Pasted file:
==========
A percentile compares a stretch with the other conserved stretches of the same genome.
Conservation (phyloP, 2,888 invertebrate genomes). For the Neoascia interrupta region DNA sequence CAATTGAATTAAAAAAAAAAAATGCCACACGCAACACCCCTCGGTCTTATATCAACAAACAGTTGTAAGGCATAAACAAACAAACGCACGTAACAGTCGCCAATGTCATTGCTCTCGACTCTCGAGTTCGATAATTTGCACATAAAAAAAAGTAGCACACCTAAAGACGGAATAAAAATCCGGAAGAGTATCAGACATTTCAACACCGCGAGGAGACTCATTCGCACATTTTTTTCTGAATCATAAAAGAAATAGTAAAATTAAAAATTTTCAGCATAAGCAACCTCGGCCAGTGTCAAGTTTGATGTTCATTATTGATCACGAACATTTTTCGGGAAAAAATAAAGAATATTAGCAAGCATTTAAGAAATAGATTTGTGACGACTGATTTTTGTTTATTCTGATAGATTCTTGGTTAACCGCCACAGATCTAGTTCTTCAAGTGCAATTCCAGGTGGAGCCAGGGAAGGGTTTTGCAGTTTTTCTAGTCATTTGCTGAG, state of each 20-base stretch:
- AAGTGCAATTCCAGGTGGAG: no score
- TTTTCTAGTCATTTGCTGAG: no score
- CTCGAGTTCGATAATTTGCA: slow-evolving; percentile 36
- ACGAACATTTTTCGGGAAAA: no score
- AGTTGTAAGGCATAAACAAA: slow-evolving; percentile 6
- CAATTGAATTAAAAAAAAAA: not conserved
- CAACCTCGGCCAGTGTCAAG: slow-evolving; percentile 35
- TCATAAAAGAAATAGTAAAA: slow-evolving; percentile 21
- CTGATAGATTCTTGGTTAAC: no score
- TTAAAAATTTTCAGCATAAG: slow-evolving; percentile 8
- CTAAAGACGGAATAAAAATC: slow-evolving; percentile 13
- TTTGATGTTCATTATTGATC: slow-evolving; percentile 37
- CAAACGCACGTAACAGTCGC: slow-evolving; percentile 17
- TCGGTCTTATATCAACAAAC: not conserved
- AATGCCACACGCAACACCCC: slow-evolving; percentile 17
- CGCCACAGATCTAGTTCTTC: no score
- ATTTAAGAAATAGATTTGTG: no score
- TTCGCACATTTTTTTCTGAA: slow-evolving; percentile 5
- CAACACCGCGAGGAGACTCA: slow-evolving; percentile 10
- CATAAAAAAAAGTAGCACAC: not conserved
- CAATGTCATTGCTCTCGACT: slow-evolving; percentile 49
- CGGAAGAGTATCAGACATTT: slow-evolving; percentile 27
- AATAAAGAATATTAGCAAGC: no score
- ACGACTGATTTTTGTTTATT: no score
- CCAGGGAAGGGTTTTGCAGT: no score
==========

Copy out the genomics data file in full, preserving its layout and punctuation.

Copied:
A percentile compares a stretch with the other conserved stretches of the same genome.
Conservation (phyloP, 2,888 invertebrate genomes). For the Neoascia interrupta region DNA sequence CAATTGAATTAAAAAAAAAAAATGCCACACGCAACACCCCTCGGTCTTATATCAACAAACAGTTGTAAGGCATAAACAAACAAACGCACGTAACAGTCGCCAATGTCATTGCTCTCGACTCTCGAGTTCGATAATTTGCACATAAAAAAAAGTAGCACACCTAAAGACGGAATAAAAATCCGGAAGAGTATCAGACATTTCAACACCGCGAGGAGACTCATTCGCACATTTTTTTCTGAATCATAAAAGAAATAGTAAAATTAAAAATTTTCAGCATAAGCAACCTCGGCCAGTGTCAAGTTTGATGTTCATTATTGATCACGAACATTTTTCGGGAAAAAATAAAGAATATTAGCAAGCATTTAAGAAATAGATTTGTGACGACTGATTTTTGTTTATTCTGATAGATTCTTGGTTAACCGCCACAGATCTAGTTCTTCAAGTGCAATTCCAGGTGGAGCCAGGGAAGGGTTTTGCAGTTTTTCTAGTCATTTGCTGAG, state of each 20-base stretch:
- AAGTGCAATTCCAGGTGGAG: no score
- TTTTCTAGTCATTTGCTGAG: no score
- CTCGAGTTCGATAATTTGCA: slow-evolving; percentile 36
- ACGAACATTTTTCGGGAAAA: no score
- AGTTGTAAGGCATAAACAAA: slow-evolving; percentile 6
- CAATTGAATTAAAAAAAAAA: not conserved
- CAACCTCGGCCAGTGTCAAG: slow-evolving; percentile 35
- TCATAAAAGAAATAGTAAAA: slow-evolving; percentile 21
- CTGATAGATTCTTGGTTAAC: no score
- TTAAAAATTTTCAGCATAAG: slow-evolving; percentile 8
- CTAAAGACGGAATAAAAATC: slow-evolving; percentile 13
- TTTGATGTTCATTATTGATC: slow-evolving; percentile 37
- CAAACGCACGTAACAGTCGC: slow-evolving; percentile 17
- TCGGTCTTATATCAACAAAC: not conserved
- AATGCCACACGCAACACCCC: slow-evolving; percentile 17
- CGCCACAGATCTAGTTCTTC: no score
- ATTTAAGAAATAGATTTGTG: no score
- TTCGCACATTTTTTTCTGAA: slow-evolving; percentile 5
- CAACACCGCGAGGAGACTCA: slow-evolving; percentile 10
- CATAAAAAAAAGTAGCACAC: not conserved
- CAATGTCATTGCTCTCGACT: slow-evolving; percentile 49
- CGGAAGAGTATCAGACATTT: slow-evolving; percentile 27
- AATAAAGAATATTAGCAAGC: no score
- ACGACTGATTTTTGTTTATT: no score
- CCAGGGAAGGGTTTTGCAGT: no score